The study is "clear evidence that we can use precision medicine not only in patients with advanced cancer but also in those with earlier-stage disease," said ASCO President-elect Bruce E. Johnson, MD, from the Dana-Farber Cancer Institute in Boston, Massachusetts.
About 30% ― or 140,000 people worldwide ― have an EGFR mutation and may benefit from adjuvant treatment with EGFR-targeted therapy to reduce the chance of recurrence, according to ASCO.
"With this information now available, I suspect many doctors will begin testing these lung cancer tumors right after surgery to see if they actually have an EGFRmutation," said ASCO's chief medical officer, Richard Schilsky, MD, during the briefing.
"That is not currently standard of care in the US, where typically the testing doesn't take place until the cancer recurs or becomes metastatic," he added.
However, he suggested that even if other studies replicate these results, there are still issues such as cost and treatment duration to weigh in the balance.

Study Details

The phase 3 trial randomly allocated 222 patients with EGFR mutations to receive either gefitinib 250 mg daily for 2 years or the standard of care cisplatin/vinorelbine-based chemotherapy every 3 weeks for four cycles.
After a median follow-up of 36.5 months, there was a significant difference between the groups in recurrence-free survival: 28.7 months for patients who received gefinitib, and 18 months for those who received chemotherapy (hazard ratio [HR], 0.60; P = .005), reported lead study author Yi-Long Wu, MD, from the Guangdong Lung Cancer Institute, Guangdong General Hospital, in Guangzhou, China.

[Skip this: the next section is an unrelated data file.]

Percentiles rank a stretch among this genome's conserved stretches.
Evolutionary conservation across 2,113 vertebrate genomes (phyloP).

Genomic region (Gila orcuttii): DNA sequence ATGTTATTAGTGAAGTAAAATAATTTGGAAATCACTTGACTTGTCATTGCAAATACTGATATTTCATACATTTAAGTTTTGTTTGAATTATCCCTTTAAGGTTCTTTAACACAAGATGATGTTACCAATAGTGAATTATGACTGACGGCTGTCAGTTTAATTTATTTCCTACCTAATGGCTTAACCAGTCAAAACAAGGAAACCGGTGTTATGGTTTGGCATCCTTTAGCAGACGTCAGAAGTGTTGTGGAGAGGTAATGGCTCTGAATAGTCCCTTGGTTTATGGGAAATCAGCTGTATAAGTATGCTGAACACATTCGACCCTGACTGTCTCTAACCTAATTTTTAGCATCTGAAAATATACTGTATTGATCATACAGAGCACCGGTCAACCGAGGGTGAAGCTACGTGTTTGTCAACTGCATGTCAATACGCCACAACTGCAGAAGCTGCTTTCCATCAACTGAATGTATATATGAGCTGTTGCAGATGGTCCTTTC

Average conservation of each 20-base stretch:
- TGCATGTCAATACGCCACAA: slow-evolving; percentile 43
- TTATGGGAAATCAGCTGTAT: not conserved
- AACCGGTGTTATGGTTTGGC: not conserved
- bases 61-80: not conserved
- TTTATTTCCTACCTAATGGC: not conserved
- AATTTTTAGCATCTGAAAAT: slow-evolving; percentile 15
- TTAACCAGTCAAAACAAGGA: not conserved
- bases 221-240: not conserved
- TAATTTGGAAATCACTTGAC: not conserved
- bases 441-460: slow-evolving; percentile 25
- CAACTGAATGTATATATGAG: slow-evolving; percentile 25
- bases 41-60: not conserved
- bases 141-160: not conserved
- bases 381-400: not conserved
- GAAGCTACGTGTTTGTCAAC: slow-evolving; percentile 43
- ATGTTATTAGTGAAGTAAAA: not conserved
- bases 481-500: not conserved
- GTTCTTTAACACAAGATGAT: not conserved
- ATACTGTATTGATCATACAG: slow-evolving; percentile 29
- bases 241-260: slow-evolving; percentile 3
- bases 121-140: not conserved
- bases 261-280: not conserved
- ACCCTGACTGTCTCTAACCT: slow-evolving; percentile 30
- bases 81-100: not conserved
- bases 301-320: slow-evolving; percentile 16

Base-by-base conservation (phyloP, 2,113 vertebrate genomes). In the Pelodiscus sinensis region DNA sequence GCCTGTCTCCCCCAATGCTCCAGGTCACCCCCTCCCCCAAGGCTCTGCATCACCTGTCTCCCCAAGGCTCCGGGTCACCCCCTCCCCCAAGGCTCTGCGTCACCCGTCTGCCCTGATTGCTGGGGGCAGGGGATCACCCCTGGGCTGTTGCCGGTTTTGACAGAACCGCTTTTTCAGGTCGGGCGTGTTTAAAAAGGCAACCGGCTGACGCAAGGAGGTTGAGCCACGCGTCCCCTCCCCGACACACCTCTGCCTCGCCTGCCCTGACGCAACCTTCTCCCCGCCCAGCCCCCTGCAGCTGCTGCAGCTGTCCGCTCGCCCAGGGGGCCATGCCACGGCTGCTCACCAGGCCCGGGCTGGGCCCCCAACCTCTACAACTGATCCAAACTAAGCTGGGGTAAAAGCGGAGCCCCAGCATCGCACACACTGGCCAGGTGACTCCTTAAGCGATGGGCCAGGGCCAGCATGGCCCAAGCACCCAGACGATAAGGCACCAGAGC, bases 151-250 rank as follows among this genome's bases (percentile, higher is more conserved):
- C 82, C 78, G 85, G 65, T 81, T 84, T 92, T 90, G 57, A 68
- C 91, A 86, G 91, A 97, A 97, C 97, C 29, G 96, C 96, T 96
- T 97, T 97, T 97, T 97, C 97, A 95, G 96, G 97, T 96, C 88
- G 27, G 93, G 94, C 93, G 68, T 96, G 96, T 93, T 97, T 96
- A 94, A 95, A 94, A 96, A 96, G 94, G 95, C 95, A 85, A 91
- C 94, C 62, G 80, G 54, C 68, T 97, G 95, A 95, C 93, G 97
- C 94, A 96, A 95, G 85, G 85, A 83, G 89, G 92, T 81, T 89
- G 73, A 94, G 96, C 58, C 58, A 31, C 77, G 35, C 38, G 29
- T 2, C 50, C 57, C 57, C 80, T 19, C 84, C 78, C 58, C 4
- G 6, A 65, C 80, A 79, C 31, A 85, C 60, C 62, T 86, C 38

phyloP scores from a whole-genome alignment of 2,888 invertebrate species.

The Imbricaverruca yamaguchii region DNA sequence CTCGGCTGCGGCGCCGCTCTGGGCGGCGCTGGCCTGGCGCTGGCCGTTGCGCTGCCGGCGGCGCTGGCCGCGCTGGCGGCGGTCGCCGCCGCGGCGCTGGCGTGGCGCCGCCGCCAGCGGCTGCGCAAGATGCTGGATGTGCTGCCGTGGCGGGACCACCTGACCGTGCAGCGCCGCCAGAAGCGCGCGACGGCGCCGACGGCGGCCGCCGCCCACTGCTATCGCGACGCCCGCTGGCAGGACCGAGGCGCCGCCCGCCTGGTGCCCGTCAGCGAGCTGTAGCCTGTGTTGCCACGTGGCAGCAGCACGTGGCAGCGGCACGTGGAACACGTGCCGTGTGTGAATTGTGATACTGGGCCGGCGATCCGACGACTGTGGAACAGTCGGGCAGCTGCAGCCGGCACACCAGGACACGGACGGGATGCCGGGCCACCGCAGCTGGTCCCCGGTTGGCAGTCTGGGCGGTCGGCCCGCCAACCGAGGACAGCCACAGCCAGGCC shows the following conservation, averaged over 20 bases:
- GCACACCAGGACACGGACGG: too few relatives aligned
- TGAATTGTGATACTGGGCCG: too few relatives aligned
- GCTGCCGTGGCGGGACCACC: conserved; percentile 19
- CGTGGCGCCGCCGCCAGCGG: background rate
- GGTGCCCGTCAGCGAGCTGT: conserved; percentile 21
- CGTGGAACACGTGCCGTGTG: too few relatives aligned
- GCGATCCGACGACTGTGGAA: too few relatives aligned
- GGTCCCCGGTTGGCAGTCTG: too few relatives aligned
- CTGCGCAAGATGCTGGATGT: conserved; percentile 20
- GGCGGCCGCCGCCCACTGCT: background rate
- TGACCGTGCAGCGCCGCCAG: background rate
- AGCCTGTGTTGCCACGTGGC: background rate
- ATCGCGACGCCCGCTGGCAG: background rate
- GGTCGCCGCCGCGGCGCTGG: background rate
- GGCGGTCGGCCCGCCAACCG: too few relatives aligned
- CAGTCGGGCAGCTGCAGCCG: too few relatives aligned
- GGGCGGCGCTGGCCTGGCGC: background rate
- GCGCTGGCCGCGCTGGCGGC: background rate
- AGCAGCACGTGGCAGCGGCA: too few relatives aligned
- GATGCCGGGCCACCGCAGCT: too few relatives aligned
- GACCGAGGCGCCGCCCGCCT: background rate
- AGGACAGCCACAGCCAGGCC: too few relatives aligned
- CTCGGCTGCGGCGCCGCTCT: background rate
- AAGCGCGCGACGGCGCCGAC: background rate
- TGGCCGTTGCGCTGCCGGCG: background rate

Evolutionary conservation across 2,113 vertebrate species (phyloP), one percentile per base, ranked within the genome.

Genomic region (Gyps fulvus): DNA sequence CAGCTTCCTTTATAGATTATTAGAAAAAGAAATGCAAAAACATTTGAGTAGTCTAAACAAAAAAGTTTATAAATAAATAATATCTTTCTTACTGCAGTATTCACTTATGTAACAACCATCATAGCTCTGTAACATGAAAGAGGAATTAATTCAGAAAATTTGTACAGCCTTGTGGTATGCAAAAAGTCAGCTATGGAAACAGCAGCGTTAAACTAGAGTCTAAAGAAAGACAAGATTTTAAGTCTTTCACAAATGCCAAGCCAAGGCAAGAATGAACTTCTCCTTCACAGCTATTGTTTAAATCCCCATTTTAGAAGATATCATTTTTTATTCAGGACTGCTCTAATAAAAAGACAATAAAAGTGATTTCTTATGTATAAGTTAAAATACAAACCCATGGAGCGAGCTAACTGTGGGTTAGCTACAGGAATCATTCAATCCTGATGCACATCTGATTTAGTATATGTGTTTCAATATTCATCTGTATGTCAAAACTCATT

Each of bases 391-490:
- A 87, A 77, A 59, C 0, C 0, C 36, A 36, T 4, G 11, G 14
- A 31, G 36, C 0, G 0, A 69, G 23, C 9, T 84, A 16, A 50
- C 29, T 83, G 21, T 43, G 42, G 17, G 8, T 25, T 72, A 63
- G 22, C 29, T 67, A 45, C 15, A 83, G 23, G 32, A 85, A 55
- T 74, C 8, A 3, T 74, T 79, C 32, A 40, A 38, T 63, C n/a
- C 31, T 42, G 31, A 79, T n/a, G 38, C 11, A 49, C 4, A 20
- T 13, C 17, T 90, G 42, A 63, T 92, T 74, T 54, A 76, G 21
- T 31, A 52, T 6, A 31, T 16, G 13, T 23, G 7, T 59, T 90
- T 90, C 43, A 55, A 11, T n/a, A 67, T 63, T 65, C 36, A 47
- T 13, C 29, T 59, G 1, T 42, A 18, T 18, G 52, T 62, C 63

There was also a significant difference in the rate of serious adverse events (grade 3 or higher): 12.3% in the gefitinib group vs 48.3% with chemotherapy (< .001).
Dr Wu noted that two recent trials of adjuvant targeted therapy did not show benefit in NSCLC and suggested that the negative results were due in part to the fact that they included disease of stages I, II, and III in their study. He also said that these "earlier trials only looked to see if patients showed overexpression or overactivity of EGFR, but not mutations in EGFR."
He noted that the current trial recruited patients "who had been confirmed to have activating EGFR mutations, so we believe these reasons account for why other trials showed no benefit of a targeted therapy while ours did."
Overall survival data in the current study is as yet immature, noted Dr Mok, and the results are limited because of the small sample size. But when considered along with the similar, ongoing Japanese IMPACT (WJOG6410L) study, "I trust we shall have a strong argument to offer adjuvant EGFR TKI instead of chemotherapy," he told Medscape Medscape News.
However, Dr Schilsky said that it is also important to bear in mind that in Dr Wu's trial, "we're talking about 12 weeks of chemotherapy vs 2 years of gefitinib. So it's a big commitment on the part of patients to adhere to 2 years of continuous treatment."
In addition, the cost of gefitinib is "far, far greater than the cost of 12 weeks of chemotherapy. And so I think at the end of the day, once the survival data are known, doctors and patients are going to have to have very thoughtful discussions about what is the magnitude of the survival benefit, what is the burden of the patients who take either cytotoxic chemotherapy for 12 weeks or 2 years of an oral treatment which, while it is less toxic, is not without toxicity, and what's the financial burden of that treatment choice going to be for the patient?